There’s no escaping the blistering pace of technological progress when it comes to Android smartphones. Last year’s 1GHz monsters are already being left in the dust by a slew of new multicore devices from the likes of Motorola, Samsung and LG. The recent launch of the Sensation in Europe sees HTC arriving fashionably late to the dual-core party, with a phone that combines a 1.2GHz chip with a brand new version of HTC Sense, and a new, sharper 4.3-inch qHD display.
HTC has a track record of consistently producing high-quality hardware and software, and so the Sensation instantly shot to the top of many consumers wish lists when it was announced just a couple of months ago. But now that the hype has settled down a little, how does it perform in the real world? Join us after the jump to find out.
The HTC Sensation is a seriously sleek-looking piece of kit. There’s the aluminum unibody design we’ve come to expect from HTC phones, combined with a contoured 4.3-inch Super LCD display and two rubberized areas at the rear to make it easier to hold. The Sensation’s design will remind Android fans of the Nexus S, as well as HTC’s own Nexus One, but it’s also a highly attractive phone in its own right.
Like just about every other contemporary HTC device, the Sensation looks and feels solid, and fits really nicely in the hand. Lately HTC has hit a near-perfect balance between sturdiness and aesthetics, and we’re happy to report that this is a trend which it has continued with the Sensation.
At the bottom of the phone you’ll find the standard four capacitive buttons -- home, menu, back and search. The power button, volume rocker and headphone jack can all be found in the usual places too, and HTC’s stuck with its decision to move the micro-USB ports to the left side of its phones. Our working theory is that this is to make it more difficult to knock the device off a table or desk when it’s plugged in, a fate which has befallen this reviewer’s HTC Desire too many times to count.
The Sensation sports a front-facing VGA camera alongside an 8-megapixel rear camera with dual-LED flash. The front camera is a basic fixed-focus sensor, designed for quick video calls rather than any kind of serious photography. That's where the main camera comes in -- it boasts 1080p video recording alongside the aforementioned 8MP stills. We’ll have a more detailed breakdown of camera performance later in this review, but one welcome design feature we noticed immediately was the fact that the Sensation’s camera is more or less flush with the back of the chassis. This is great to see, as earlier phones like the Desire HD have suffered from large, protruding camera lenses.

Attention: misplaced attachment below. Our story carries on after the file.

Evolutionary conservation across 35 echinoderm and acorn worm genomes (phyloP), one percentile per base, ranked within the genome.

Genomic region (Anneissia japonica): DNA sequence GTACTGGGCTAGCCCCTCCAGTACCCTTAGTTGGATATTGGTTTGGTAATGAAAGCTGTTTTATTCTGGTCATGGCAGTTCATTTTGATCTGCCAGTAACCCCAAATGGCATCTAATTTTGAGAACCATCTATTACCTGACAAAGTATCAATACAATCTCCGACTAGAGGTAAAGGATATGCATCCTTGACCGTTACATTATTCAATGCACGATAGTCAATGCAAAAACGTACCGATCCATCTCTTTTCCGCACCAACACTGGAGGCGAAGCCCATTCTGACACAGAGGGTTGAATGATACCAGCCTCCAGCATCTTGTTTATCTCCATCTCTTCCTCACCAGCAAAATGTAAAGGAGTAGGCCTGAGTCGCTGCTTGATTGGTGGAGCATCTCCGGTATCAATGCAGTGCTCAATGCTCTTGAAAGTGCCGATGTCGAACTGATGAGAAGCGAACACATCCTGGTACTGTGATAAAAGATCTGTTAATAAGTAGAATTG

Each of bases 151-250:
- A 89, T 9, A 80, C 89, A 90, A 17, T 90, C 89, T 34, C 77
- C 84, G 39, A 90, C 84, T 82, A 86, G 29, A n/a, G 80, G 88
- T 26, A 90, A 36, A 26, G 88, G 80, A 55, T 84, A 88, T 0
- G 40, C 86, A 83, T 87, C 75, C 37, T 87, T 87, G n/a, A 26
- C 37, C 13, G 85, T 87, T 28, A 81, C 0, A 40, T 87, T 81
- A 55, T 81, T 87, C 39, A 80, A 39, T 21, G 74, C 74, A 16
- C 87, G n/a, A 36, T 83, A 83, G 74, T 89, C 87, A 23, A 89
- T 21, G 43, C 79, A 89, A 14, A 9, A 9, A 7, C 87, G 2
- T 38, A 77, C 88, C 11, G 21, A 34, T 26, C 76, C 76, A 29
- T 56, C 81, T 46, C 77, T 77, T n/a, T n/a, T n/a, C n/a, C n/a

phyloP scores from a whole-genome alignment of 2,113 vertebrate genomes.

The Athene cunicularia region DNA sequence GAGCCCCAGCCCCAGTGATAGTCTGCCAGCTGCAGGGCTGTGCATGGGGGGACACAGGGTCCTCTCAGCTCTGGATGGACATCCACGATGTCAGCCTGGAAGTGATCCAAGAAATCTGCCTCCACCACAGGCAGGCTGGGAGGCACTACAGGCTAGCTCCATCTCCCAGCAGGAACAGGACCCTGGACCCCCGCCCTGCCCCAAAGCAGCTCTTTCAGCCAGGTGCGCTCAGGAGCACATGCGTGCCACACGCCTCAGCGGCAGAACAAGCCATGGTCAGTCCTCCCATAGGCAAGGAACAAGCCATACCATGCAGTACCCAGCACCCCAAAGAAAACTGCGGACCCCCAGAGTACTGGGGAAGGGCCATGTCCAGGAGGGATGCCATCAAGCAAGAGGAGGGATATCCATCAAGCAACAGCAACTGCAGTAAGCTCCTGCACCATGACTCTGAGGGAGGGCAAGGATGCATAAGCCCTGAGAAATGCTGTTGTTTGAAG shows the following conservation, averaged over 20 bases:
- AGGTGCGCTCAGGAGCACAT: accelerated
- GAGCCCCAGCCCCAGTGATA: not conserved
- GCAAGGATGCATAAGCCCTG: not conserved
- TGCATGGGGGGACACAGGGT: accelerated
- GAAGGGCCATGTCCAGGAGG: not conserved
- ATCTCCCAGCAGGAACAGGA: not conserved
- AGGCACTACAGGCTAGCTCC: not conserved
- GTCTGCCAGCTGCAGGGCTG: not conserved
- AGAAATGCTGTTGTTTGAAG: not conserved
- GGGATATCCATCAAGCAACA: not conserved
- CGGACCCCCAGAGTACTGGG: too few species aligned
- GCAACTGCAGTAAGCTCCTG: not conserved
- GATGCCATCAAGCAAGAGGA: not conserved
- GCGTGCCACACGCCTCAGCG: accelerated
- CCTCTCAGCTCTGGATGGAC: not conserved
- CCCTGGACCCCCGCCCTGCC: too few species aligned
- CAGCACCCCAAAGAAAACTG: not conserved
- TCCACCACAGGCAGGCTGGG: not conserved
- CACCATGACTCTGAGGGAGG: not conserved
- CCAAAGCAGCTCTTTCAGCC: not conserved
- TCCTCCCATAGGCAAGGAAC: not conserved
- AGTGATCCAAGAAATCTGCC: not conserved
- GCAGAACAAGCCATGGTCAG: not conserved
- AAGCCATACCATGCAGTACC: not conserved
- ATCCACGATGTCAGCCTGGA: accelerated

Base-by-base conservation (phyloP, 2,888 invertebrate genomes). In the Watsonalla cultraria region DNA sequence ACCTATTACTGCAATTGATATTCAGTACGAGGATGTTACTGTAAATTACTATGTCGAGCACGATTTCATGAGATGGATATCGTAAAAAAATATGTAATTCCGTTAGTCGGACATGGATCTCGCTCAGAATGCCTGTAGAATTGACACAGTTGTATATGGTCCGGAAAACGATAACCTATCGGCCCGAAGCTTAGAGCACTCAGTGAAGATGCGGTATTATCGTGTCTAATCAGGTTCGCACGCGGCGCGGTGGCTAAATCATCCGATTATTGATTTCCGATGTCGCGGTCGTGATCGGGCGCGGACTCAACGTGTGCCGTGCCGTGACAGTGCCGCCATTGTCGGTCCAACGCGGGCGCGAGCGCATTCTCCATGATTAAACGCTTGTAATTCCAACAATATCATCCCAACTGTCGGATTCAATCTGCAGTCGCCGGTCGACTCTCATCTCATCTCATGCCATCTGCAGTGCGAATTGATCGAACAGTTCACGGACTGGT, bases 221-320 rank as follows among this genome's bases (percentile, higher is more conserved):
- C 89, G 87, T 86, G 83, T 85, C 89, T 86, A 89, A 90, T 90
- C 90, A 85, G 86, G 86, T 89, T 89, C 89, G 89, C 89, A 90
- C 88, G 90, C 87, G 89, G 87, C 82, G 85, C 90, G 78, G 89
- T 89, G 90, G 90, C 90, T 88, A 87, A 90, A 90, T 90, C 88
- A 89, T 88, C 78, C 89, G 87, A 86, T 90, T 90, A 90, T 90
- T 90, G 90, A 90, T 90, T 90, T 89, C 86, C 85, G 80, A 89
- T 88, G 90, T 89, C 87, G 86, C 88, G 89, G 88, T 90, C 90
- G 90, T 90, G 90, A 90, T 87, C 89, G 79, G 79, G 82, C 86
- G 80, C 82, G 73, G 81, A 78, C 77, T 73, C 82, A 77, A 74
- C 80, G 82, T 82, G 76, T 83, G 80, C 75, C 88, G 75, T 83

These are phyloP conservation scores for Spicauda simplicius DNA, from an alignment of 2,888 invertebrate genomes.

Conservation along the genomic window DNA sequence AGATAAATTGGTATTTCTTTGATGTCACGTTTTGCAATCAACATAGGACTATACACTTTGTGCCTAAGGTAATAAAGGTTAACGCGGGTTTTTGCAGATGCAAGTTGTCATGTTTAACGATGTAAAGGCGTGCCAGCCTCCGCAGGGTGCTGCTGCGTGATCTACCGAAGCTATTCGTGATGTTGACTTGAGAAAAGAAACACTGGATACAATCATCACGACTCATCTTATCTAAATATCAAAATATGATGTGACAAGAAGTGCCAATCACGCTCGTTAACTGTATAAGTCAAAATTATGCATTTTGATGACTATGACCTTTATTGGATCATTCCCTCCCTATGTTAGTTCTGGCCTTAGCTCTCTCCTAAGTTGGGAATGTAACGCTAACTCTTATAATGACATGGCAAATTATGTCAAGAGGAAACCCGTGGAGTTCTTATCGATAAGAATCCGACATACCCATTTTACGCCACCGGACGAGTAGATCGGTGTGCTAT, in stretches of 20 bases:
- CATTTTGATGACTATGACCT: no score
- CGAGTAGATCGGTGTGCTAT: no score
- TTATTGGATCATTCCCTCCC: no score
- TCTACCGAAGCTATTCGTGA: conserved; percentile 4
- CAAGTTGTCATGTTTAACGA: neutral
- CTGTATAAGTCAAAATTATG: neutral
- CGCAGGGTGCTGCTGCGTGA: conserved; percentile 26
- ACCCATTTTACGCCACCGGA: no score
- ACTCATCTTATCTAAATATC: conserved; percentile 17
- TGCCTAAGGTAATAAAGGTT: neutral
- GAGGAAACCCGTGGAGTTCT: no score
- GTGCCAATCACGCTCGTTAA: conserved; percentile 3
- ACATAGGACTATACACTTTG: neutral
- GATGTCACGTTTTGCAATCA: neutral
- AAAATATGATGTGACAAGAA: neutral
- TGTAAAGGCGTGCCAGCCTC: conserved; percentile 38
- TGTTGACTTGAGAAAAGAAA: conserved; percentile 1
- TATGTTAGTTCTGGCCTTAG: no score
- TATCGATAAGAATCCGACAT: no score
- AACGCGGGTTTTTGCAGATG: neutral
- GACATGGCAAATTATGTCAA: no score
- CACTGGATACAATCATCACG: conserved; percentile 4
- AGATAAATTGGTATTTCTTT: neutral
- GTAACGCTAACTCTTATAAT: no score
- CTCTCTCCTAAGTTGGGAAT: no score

Moving onto the internals, the main attraction is the 1.2GHz dual-core Snapdragon processor, which is backed up by 768MB of RAM. Some may have been expecting 1GB, like some other dual-core phones, but in our opinion this is overkill for a smartphone, as there are often performance bottlenecks in other areas. The current phone version of Android might not be able to exploit dual-core hardware quite as well as the tablet branch, but there are still clear benefits to be had, such as 1080p video playback and recording. On the subject of video playback, the Sensation supports HDMI connectivity via a MHL connector, but we were disappointed to find that no such cable was provided in the box. However, this is made up for by the phone’s Wifi streaming capabilities, which we’ll discuss a little more in the “software” section.
The Sensation offers 1GB of internal storage for apps, and again, this has been singled out for criticism by some. But let’s be realistic here -- 1GB will still let you install a humongous number of apps, and that’s before you even consider moving anything to the SD card. Speaking of which, you’ll get a reasonably spacious 8GB card included with the phone.
The Sensation ships with 540x960 “qHD” display, a step up from the 480x800 panels offered in most HTC smartphones to date. This has been a major part of HTC’s marketing push for the Sensation, and although the extra pixel density is noticeable, and of course welcome, the difference isn’t staggering. That said, text is easier to view on web pages at greater zoom levels, and multimedia content looks great thanks to the higher resolution. And as you’d expect from a modern LCD, use in direct sun is good, too.